Bloated Word documents
November 29, 2004 10:20 PM   Subscribe

MicrosoftWordFilter. I'm having trouble with Word. During the span of a few weeks, I work on a document - nothing too fancy, a couple of fonts, a couple of tables, perhaps a graphic or two - and yet the 29 pages bloat to 44MB. What settings are mis-set?

I am working on a recent WinXP machine, with Word2000 running under Office2000. Why does the file grow so quickly with each save? Is there a setting I should check? I checked Options and Customize and nothing appears out of the ordinary. Thanks in advance --
posted by seawallrunner to Computers & Internet (11 answers total)
Do you have revisioning turned on? If you are saving revisions, that might do it. Also, make sure you aren't embedding the font into the document as that means every font is being saved along inside the doc.
posted by stovenator at 10:34 PM on November 29, 2004

Word's "fast save" option will definitely increase file sizes, though it's not supposed to do what you're seeing.

As far as I can tell, Word just does this sometimes. Be careful: these oversized docs are more likely to crash Word and get corrupted. The best thing you can do right now is copy and paste all your content into a fresh document, save it under a new name and trash the old doc.
posted by jjg at 10:45 PM on November 29, 2004

Not sure about Word, but in Powerpoint from Office 200 there is a bug that if you cut and paste a jpeg into a slide then it treats it like a bitmap (i.e., uncompressed & large), whereas if you use the "insert picture" menu then it treats it like a jpeg. Because I am lazy my powerpoint lectures routinely top 50-100 megs. Word might be the same.

Also those tables. Are they actually embedded excel objects? If so the whole excel file may be lurking beneath the surface....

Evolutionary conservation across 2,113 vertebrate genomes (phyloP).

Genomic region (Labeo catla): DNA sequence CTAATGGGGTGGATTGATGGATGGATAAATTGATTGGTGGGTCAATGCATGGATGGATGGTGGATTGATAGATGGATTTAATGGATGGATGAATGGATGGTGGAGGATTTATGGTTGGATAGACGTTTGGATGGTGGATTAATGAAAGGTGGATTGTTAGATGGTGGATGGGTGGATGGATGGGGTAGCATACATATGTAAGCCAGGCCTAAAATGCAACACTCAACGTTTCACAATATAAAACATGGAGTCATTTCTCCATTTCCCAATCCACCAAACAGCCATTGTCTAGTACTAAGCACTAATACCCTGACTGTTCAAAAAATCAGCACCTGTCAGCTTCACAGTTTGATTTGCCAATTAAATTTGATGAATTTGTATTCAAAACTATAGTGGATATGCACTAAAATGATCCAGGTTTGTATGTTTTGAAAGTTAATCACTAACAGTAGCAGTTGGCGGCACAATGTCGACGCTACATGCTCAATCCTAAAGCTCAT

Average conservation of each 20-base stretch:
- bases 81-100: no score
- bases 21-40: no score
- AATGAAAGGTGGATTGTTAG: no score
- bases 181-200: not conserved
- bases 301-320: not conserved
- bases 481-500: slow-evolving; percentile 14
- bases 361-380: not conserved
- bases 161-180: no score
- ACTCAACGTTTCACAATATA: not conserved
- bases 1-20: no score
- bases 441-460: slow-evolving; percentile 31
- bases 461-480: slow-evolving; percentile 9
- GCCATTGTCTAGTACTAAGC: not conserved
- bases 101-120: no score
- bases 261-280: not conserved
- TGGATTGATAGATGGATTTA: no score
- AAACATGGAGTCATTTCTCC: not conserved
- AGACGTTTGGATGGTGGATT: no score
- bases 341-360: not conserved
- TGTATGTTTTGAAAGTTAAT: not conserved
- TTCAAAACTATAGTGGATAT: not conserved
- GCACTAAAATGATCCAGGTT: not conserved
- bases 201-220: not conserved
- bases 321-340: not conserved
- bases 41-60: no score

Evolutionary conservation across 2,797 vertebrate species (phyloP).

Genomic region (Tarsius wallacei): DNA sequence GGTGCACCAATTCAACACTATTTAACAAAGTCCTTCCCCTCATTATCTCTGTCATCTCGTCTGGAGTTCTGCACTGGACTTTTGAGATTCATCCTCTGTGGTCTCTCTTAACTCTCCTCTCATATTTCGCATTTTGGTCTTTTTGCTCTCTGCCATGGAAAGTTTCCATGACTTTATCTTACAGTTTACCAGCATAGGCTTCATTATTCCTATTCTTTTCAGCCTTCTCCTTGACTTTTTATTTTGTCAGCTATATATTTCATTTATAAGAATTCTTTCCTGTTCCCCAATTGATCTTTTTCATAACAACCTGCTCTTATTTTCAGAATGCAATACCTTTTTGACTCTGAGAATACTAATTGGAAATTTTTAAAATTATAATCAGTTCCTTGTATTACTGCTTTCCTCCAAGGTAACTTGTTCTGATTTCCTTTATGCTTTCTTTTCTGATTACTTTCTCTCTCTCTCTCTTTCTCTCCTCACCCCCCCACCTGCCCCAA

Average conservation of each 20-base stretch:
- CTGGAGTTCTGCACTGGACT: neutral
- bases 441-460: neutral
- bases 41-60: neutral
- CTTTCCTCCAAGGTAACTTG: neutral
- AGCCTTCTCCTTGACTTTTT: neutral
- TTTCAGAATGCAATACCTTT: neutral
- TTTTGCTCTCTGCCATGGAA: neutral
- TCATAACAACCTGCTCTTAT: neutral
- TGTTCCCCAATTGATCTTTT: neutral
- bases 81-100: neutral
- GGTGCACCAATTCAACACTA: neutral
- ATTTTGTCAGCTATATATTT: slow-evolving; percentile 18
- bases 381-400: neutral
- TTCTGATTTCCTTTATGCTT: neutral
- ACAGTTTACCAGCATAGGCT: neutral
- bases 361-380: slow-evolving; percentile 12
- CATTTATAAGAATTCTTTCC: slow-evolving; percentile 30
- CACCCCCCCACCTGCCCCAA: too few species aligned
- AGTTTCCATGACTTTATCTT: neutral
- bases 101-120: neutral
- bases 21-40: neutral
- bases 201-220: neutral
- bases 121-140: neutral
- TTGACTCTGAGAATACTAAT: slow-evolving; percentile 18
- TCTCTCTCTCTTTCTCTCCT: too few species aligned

posted by Rumple at 10:53 PM on November 29, 2004

I recommend you link to external images instead of embedding them. Then see what happens.

That, and what jjg said.
posted by madman at 11:31 PM on November 29, 2004

The setting that is misadjusted is BILL GATES.
posted by ParisParamus at 3:44 AM on November 30, 2004

It's what stovenator said. File->Versions... and deselect "automatically save version on close." Then delete previous versions if you don't need them.

If it's graphics, you can compress each one separately, or all at once. Right click on an image, and select Format Picture. Then "Compress..." in the dialog and mess with the options in there. Same applies to all Office programs.
posted by RobbyB at 6:42 AM on November 30, 2004

thanks guys ! I'll try your suggestions and save to a new file.
posted by seawallrunner at 6:53 AM on November 30, 2004

Another all-purpose trick for dealing with Word cruft is to select the entire document except for the last paragraph mark. Copy and paste into a new document.

This will eliminate a lot of document-level formatting (document-wide styles, margins, etc) so it isn't without drawbacks. But it can rescue a lot of unusable files. Probably not the issue here--sounds like it is the graphics--but it is always worth trying.
posted by adamrice at 7:16 AM on November 30, 2004

When you copy all the content into a new document, make sure you copy all the content up to the last paragraph mark. Hit the Show/Hide Formatting Marks button on the standard toolbar (it's the one with the paragraph symbol) and make sure not to copy that last paragraph mark when you copy & paste into a new document. The last paragraph mark in a Word document is like a demon imp in a corrupted file, and including it when you copy & paste into a new doc may just bring the problems into the new document.

You can also compress your images if the file doesn't need to be high-quality on the printed page. If you double click your graphic you get the format picture menu - on the picture tab, there's a button called "Compress..." Apply to all pictures and change resolution to Web/Screen for the most compression.

(On preview, jinx, adam rice & RobbyB!)
posted by acridrabbit at 7:22 AM on November 30, 2004

I haven't used Word for a while (by choice, anyway), but I used to routinely export files to WPD format and then re-import. It took care of a lot of the issues. I don't recall having to deal with images, though.

The cut and paste idea is also good, but I wouldn't trash the original, and definitely stop copying before the end of the last paragraph.
posted by bh at 8:38 AM on November 30, 2004

Thanks for asking this question -- I'm about to start using Word more than I ever have before, and I expect the info here will come in handy.
posted by languagehat at 11:58 AM on November 30, 2004

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